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7 Secrets for Buying the Perfect Avocado

You'll never have to waste your hard-earned cash on an overripe avocado again if you follow these tips.

Avocados are the infants of the produce aisle. In the same way that babies will be sleeping soundly one minute and crying and screaming the next, avocados can be hard as a rock at the grocery store one day and then plastered with a bright orange sticker that screams "ripe" the next. So if you're wondering how to pick an avocado, know that you're not alone.

You don't have to let this temperamental fruit get the better of you. You deserve the best of the best when it comes to topping your toast, fattening up your salad, or mashing it into guac. And that's why we've rounded up these insider secrets for finding the perfect avocado. Remember these tips the next time you head to the grocery store. And once you get home, put them to good use with these 30 Avocado Recipes.


Press down by the stem

Pick avocado at grocery store

Avocados are delicate! You can check to see if the fruit is ripe by giving it a quick squeeze, but you shouldn't press in on the sides. Doing so can bruise the beautiful green part you will ultimately eat. Instead, press down lightly (about the same amount of pressure you'd use to click a mouse) on the top of the avocado by the stem. If it gives easily and retains its shape, the avocado is ready to eat. If your finger leaves a dent, the avocado is likely overripe and could be brown inside.

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Flick the stem

Check avocado stem

Here's some advice we haven't heard before. "Our preferred method for identifying a ripe avocado is to try to flick the small stem off the fruit," the editors of America's Test Kitchen explain in their book, The New Essentials Cookbook: A Modern Guide to Better Cooking. "If it comes off easily and you can see green underneath, the avocado is ripe. If it does not come off easily or you see brown underneath, the avocado is not yet ripe, or it's overripe and therefore unusable."

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Don't rely on color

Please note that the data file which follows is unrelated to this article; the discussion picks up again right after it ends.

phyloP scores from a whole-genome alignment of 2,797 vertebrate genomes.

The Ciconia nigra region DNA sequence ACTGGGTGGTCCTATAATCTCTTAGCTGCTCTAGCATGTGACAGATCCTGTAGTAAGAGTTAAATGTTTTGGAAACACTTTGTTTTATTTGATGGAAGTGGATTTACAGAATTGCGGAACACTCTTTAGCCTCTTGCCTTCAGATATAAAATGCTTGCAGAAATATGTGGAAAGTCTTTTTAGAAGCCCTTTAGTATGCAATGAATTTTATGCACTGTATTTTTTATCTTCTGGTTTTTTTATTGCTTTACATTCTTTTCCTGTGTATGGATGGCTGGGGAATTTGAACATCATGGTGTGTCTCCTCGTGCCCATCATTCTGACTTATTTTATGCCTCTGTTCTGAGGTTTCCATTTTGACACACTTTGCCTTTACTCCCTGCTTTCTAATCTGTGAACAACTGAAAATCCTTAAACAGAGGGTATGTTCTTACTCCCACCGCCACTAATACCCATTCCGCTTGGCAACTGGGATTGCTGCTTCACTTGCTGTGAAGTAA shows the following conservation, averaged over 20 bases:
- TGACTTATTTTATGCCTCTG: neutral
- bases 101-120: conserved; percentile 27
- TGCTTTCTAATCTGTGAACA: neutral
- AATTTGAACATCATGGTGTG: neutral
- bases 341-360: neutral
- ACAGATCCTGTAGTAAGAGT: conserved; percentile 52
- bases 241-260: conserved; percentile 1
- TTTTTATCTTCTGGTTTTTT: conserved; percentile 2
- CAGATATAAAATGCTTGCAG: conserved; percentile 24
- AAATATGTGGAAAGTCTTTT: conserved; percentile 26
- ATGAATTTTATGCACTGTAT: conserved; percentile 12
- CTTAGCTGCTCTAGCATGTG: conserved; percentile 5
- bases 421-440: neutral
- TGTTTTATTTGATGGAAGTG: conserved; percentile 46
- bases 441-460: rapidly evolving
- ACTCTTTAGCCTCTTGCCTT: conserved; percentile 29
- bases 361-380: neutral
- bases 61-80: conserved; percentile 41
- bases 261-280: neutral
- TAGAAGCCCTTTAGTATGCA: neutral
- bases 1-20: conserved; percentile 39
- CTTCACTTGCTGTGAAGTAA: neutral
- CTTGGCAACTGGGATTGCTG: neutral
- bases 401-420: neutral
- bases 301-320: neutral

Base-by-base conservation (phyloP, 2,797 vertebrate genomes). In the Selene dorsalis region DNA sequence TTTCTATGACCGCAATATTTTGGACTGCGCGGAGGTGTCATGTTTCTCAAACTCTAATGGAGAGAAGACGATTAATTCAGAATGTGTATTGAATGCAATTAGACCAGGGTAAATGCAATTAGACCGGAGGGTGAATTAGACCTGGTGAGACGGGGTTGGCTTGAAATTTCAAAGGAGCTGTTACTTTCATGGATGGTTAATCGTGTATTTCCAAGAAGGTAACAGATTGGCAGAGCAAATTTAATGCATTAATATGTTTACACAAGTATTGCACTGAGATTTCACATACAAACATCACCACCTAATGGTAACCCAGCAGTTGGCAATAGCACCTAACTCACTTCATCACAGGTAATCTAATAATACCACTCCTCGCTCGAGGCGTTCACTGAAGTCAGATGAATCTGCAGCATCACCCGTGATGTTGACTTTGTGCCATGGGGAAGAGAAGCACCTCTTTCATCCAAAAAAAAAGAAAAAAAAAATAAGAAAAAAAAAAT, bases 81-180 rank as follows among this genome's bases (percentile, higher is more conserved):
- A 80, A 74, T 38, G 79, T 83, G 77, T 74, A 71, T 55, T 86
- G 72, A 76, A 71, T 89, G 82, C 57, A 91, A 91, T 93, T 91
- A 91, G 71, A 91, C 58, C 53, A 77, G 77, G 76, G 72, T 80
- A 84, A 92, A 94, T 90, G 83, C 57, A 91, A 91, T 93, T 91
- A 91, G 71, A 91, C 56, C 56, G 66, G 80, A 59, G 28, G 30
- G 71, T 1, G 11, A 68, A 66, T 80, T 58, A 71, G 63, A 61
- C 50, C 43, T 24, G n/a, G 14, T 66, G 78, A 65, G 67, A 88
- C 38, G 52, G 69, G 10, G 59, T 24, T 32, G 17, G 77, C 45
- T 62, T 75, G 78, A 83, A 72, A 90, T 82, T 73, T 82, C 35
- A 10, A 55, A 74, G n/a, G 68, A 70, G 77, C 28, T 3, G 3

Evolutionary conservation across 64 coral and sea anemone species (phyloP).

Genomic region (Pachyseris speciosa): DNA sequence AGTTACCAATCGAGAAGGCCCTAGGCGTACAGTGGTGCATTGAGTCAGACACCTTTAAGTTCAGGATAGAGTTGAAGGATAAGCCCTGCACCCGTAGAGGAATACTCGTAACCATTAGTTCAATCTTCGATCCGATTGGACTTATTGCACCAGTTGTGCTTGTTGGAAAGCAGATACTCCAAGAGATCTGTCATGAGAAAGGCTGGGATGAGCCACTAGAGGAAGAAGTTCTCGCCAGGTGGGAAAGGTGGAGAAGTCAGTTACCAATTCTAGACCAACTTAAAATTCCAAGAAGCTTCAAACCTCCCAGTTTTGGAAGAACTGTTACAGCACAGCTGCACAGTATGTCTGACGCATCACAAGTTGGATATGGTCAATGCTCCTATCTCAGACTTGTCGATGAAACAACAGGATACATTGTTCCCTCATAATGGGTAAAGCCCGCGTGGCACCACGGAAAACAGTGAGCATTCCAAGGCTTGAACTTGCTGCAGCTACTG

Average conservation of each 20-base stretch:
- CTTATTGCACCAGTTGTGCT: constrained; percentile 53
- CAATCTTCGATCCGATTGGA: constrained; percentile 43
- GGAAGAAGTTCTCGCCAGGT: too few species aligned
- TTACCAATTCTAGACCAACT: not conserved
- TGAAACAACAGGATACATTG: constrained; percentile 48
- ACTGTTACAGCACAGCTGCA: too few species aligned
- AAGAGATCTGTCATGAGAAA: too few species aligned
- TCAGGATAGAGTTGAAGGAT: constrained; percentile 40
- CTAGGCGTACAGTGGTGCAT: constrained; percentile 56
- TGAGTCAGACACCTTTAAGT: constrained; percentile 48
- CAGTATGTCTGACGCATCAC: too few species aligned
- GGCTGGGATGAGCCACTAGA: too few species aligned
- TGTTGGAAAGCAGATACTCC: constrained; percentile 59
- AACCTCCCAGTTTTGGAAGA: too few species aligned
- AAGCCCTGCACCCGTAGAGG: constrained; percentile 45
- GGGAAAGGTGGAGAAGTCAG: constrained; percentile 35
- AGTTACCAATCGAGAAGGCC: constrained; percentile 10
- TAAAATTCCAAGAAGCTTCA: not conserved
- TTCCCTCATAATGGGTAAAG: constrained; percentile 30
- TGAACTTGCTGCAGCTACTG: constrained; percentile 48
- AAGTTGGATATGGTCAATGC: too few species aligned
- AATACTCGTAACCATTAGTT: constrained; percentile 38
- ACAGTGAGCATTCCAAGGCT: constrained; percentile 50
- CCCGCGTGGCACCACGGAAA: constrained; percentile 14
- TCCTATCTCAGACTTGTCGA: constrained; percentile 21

Different avocado colors

According to our friends at the California Avocado Commission, "color alone may not tell the whole story." That's because there are hundreds of different varieties of avocados, and they all turn different colors as they ripen! For example, "the Hass Avocado will turn dark green or black as it ripens, but some other avocado varieties retain their light-green skin even when ripe," says the California Avocado Commission.

Check to see what kind of avocado you're buying. If you're looking at one variety of avocados, you can judge based on color. For example, if they're all Hass avocados, start by looking for a darker colored avocado, and then do the squeeze test.

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Don't worry about texture

dole avocados

For the same reason you can't rely on color, you also shouldn't lean on the texture of the avocado skin to notify you of its ripeness. Different varieties of avocados have different textures. For example, Fuerte, Bacon, and Zutano avocados have smooth skin while Gwen, Reed, and Hass avocados have pebbling, according to the California Avocado Commission.


Avoid dark blemishes

Avocado dark spot

Any localized discoloration is a sign the fruit is past its prime. "Avoid fruit with dark blemishes on the skin or over-soft fruit," says the California Avocado Commission.

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Stagger your schedule

avocados in a basket
Pavelskyi Vladyslav/Shutterstock

If you'd like to eat avocados all week, pick avocados in a variety of stages of ripening. For Hass avocados, like those from Avocados from Mexico, you'll want to grab dark brown-skinned avocados to eat today. Looking to make avocado toast within the next couple of days? Check for green and brown speckled fruit. And to make guacamole next weekend, stock up on hard, unripe fruit. According to Avocados from Mexico, the brand's green fruits will be ready to eat in three to four days when left out at room temperature.


Be wary of bulk

Bulk box avocados

It bears repeating: You'll want to stagger the ripeness of your avocados if you want to eat them throughout the week. If you buy in bulk, they could all ripen on the same day, leaving you with four fruits to get through before they go bad! If you still want to buy in bulk to save money, you can store avocados in the refrigerator to slow down the ripening process, according to Hass avocado brand Love One Today.

And the next time you're shopping (for avocados or otherwise), don't miss these 30 Cheap Costco Buys That Make the Membership Worth It.

Olivia Tarantino
Olivia Tarantino is the Managing Editor of Eat This, Not That!, specializing in nutrition, health, and food product coverage. Read more about Olivia